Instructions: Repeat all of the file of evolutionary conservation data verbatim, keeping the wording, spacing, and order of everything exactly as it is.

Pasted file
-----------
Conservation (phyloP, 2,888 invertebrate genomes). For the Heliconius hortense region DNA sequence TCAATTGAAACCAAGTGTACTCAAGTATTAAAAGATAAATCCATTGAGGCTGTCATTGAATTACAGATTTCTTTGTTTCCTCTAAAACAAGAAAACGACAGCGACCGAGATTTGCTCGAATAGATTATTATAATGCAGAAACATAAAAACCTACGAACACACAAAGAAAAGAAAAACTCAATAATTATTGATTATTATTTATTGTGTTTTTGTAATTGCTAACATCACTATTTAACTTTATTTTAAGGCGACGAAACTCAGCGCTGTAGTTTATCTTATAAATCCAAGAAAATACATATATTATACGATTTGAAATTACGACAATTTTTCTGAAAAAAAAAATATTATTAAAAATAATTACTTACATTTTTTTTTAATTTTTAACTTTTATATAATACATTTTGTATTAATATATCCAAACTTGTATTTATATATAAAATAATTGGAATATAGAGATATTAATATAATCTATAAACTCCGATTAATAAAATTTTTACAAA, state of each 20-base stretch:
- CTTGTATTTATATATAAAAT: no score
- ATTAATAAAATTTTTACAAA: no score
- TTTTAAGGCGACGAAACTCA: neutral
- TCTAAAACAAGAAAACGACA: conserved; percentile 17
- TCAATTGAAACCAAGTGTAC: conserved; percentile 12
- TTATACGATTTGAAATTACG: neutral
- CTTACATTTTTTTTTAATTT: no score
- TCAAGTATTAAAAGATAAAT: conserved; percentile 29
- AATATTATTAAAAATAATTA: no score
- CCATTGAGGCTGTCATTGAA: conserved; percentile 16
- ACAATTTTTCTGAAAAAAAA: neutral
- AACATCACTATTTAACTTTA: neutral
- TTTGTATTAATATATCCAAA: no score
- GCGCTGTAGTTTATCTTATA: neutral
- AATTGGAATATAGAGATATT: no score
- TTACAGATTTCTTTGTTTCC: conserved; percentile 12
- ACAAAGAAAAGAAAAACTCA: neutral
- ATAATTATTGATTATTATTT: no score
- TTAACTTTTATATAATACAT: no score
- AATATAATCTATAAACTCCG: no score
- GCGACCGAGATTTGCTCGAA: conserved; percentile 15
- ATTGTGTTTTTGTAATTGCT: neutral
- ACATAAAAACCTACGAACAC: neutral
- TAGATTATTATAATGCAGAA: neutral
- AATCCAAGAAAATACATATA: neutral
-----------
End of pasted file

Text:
Conservation (phyloP, 2,888 invertebrate genomes). For the Heliconius hortense region DNA sequence TCAATTGAAACCAAGTGTACTCAAGTATTAAAAGATAAATCCATTGAGGCTGTCATTGAATTACAGATTTCTTTGTTTCCTCTAAAACAAGAAAACGACAGCGACCGAGATTTGCTCGAATAGATTATTATAATGCAGAAACATAAAAACCTACGAACACACAAAGAAAAGAAAAACTCAATAATTATTGATTATTATTTATTGTGTTTTTGTAATTGCTAACATCACTATTTAACTTTATTTTAAGGCGACGAAACTCAGCGCTGTAGTTTATCTTATAAATCCAAGAAAATACATATATTATACGATTTGAAATTACGACAATTTTTCTGAAAAAAAAAATATTATTAAAAATAATTACTTACATTTTTTTTTAATTTTTAACTTTTATATAATACATTTTGTATTAATATATCCAAACTTGTATTTATATATAAAATAATTGGAATATAGAGATATTAATATAATCTATAAACTCCGATTAATAAAATTTTTACAAA, state of each 20-base stretch:
- CTTGTATTTATATATAAAAT: no score
- ATTAATAAAATTTTTACAAA: no score
- TTTTAAGGCGACGAAACTCA: neutral
- TCTAAAACAAGAAAACGACA: conserved; percentile 17
- TCAATTGAAACCAAGTGTAC: conserved; percentile 12
- TTATACGATTTGAAATTACG: neutral
- CTTACATTTTTTTTTAATTT: no score
- TCAAGTATTAAAAGATAAAT: conserved; percentile 29
- AATATTATTAAAAATAATTA: no score
- CCATTGAGGCTGTCATTGAA: conserved; percentile 16
- ACAATTTTTCTGAAAAAAAA: neutral
- AACATCACTATTTAACTTTA: neutral
- TTTGTATTAATATATCCAAA: no score
- GCGCTGTAGTTTATCTTATA: neutral
- AATTGGAATATAGAGATATT: no score
- TTACAGATTTCTTTGTTTCC: conserved; percentile 12
- ACAAAGAAAAGAAAAACTCA: neutral
- ATAATTATTGATTATTATTT: no score
- TTAACTTTTATATAATACAT: no score
- AATATAATCTATAAACTCCG: no score
- GCGACCGAGATTTGCTCGAA: conserved; percentile 15
- ATTGTGTTTTTGTAATTGCT: neutral
- ACATAAAAACCTACGAACAC: neutral
- TAGATTATTATAATGCAGAA: neutral
- AATCCAAGAAAATACATATA: neutral